Author: Morgan Daimler
Publisher: Moon Books
Where the Hawthorn Grows is a reflection on being an Irish reconstructionist Druid in America. It looks at who the Druids were and different aspects of Celtic folk belief from a reconstructionist viewpoint as well as discussing daily practice and practical modern applications.
Table of Contents [With my thoughts]:
Chapter One: Beliefs and Practices [A very short, informative discussion of what a Druid is to the author, who the Ancient Druids were, what is reconstructionism, ethics, and ritual structure, and these are just a few of the topics discussed in this chapter. I’m glad the author talked about prayer, practice AND belief. These are topics that are near and dear to me.]
Chapter Two: Gods and Spirits [This chapter was a pleasure to read. The author’s views on deity were pretty much my own but I already knew that, what I enjoyed reading the most was her choice of deities to talk about (certainly not the ordinary ones that people automatically go to) and she is not afraid to say that there is not much information on this or that deity. I also want to say “FINALLY someone who understands” when the author was talking about fairies.]
Chapter Three: Holy Days and Celebrations [The name of the chapter says it all, but what it doesn’t say was the personal glimpses that the author slips into the chapter after some pretty good facts on the holidays and celebrations.]
Chapter Four: Honouring Life Passages [This was a very short chapter but it is one that I found an interest in. It’s an interweave of the mundane and the religious]
Chapter Five: Celtic Magic [A chapter that I approached cautiously but was VERY glad I read by the end]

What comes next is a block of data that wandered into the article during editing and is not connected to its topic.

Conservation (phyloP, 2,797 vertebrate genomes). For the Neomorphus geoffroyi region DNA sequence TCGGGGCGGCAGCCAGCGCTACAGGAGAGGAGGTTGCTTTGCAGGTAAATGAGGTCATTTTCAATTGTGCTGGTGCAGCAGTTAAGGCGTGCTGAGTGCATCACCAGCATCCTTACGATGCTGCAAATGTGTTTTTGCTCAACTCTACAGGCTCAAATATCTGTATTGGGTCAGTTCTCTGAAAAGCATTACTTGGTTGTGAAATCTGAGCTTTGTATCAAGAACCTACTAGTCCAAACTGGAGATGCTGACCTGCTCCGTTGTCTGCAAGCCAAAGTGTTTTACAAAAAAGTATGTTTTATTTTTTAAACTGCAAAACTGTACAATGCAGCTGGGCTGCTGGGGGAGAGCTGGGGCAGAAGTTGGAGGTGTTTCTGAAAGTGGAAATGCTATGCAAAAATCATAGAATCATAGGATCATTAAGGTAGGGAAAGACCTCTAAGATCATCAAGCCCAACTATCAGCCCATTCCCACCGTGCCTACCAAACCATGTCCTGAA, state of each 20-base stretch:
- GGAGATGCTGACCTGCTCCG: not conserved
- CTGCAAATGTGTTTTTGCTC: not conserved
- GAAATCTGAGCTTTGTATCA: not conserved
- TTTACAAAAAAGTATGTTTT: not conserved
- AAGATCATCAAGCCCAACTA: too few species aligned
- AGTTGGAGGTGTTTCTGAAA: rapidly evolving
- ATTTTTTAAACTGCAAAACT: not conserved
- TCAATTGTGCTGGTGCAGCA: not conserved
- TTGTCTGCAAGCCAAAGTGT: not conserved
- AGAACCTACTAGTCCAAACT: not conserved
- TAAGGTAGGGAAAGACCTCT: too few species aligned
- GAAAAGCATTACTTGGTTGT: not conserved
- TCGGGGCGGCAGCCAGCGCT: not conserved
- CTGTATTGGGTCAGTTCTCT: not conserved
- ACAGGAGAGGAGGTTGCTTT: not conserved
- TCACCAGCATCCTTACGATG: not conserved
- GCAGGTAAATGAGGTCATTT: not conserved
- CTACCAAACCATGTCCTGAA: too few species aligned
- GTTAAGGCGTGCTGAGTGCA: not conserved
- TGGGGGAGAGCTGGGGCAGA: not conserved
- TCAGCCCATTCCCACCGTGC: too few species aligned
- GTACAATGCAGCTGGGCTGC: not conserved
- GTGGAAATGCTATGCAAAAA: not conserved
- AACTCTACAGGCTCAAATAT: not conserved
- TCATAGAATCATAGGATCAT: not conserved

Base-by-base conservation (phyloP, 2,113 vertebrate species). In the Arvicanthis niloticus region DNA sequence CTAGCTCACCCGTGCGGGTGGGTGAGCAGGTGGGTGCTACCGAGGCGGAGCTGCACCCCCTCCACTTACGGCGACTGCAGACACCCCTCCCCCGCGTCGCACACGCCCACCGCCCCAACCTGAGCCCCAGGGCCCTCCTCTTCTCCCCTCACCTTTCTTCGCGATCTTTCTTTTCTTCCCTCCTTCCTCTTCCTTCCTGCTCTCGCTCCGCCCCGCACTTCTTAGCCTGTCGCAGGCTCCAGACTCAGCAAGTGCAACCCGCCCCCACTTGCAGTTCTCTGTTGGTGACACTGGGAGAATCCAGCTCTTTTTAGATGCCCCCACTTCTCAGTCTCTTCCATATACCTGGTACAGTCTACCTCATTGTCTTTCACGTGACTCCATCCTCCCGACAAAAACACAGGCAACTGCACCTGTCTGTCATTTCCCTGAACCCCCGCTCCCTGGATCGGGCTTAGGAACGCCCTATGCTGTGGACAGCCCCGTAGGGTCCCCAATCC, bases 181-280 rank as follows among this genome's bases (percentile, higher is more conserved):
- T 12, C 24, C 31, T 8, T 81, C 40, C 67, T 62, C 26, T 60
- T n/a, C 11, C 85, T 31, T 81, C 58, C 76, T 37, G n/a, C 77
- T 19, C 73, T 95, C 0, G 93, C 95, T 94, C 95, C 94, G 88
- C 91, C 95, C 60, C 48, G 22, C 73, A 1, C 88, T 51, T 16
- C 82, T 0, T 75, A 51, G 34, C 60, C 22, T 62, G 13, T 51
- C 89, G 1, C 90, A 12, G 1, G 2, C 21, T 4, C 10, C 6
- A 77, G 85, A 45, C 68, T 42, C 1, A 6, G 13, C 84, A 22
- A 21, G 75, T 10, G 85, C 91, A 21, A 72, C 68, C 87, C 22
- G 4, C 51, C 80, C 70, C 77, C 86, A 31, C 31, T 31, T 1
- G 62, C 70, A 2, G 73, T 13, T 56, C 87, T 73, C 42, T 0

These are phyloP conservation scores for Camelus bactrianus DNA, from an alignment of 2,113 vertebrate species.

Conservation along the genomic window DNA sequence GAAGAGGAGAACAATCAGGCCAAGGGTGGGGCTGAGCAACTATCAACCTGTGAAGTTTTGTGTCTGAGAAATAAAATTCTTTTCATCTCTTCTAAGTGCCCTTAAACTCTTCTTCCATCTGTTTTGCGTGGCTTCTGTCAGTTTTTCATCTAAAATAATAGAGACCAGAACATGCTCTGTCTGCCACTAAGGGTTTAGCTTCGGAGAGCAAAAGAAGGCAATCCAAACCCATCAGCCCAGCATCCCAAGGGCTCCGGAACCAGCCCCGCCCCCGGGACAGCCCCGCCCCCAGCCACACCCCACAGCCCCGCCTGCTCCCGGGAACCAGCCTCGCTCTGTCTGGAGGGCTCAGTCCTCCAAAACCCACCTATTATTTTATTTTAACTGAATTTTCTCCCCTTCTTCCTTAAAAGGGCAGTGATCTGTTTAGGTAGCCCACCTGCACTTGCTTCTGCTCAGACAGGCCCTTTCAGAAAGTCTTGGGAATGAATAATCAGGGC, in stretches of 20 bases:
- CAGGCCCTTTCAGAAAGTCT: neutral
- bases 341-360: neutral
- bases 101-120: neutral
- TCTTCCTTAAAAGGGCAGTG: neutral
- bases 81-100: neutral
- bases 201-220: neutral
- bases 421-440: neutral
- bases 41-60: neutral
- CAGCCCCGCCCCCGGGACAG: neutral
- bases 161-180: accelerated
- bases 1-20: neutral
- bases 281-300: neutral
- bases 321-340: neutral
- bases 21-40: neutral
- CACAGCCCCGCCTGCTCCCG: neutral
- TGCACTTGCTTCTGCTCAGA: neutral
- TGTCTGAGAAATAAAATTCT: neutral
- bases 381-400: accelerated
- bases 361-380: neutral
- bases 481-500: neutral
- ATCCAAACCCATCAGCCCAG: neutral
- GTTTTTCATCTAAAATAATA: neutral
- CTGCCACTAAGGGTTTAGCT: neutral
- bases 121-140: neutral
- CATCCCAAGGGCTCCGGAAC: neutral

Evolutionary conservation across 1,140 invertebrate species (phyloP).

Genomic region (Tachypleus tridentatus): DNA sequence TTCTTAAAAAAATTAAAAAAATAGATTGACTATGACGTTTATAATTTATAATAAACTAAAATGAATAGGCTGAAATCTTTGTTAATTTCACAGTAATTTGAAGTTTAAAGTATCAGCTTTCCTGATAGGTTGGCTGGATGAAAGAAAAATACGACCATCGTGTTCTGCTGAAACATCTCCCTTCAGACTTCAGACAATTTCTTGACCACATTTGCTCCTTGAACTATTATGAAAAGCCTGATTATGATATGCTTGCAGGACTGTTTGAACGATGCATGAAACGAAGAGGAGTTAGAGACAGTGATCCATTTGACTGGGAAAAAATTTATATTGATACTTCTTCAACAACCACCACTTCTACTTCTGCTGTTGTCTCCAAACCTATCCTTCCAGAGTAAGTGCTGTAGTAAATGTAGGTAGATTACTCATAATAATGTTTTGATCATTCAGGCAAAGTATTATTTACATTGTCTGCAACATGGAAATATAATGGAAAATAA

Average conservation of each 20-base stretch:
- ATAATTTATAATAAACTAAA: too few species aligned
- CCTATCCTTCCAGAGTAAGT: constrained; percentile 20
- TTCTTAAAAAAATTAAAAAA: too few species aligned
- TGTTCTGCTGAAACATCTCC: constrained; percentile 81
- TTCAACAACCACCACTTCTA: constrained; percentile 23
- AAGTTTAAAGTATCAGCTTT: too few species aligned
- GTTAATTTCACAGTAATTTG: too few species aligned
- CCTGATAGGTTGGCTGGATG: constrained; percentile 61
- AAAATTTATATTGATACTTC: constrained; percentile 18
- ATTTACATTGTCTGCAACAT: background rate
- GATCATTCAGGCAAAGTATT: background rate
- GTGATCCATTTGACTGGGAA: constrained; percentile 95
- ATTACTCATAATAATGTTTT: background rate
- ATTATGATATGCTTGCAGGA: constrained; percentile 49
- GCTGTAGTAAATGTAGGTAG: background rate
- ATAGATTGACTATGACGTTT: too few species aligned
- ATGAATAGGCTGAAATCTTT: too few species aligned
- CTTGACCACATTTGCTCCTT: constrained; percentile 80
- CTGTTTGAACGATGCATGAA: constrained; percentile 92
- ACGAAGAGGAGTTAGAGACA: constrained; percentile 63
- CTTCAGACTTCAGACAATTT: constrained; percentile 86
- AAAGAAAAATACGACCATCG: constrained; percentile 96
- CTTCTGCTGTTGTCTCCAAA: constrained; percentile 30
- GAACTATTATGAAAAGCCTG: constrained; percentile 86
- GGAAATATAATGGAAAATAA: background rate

Chapter Six: Community [This chapter is a must read for anyone thinking of studying with someone or joining a group or organisation.]
Chapter Seven: Miscellaneous Thoughts [This chapter has the topics that don’t really fit anywhere else in the book. Things like mistletoe and druids, the ogham tract, crystals and stones in Celtic tradition and so on]
I think up front I should mention that I am friends with the author as such I don’t know how objective I was of her material but I certainly tried. The first thing that caught my eye in the Introduction of the book was that the author tells us up front and centre that this is HER view of and HER personal experiences with Irish-based reconstructionist Druidism, and that her experiences are shaped by that fact that she is not in Ireland but rather in America.
I also want to commend her for being brave enough to talk about her practice (or some of it anyway) because inevitably there will be someone out there in the pagan community who will take issue with it. I felt that from the beginning she talked about things that are hard to talk about and covered them really well factually and from her own personal view.
I loved the fact that the book had prayers in Irish and in English, and in what context they were used.
The chapter on Celtic magic was something that worried me until I read it. I’m glad I did as it is a mix of personal experience, available facts on the subject and NOT fluffy which tends to be the case when talking about Celtic magic.
The last chapter, which I didn’t mention above was the author’s conclusion. It has her thoughts on what it means to her to be a druid, really short but says a lot about how important this path is to the author. She has a beautifully divided reading list that gives the best books that the author has read on different subjects.
I think for the most part I agree with everything that the author said in this book. I don’t follow two hearths but I like the way she has divided and mixed certain aspects of her practices to work for her in a way that doesn’t make the reconstructionist in my cringe. I don’t call myself a druid because I have certain ideas on that but I can certainly see her point of view which was explained very well in the first chapter. A lot of what she said about her practice resonates with me and to some extent is something that I personally do..it is not every day that I read a book that represents 97% of my faith in a way that I like and agree with.
I’m not sure how biased or objective I was in this review. But I promise that I did try…it was just a damn good book.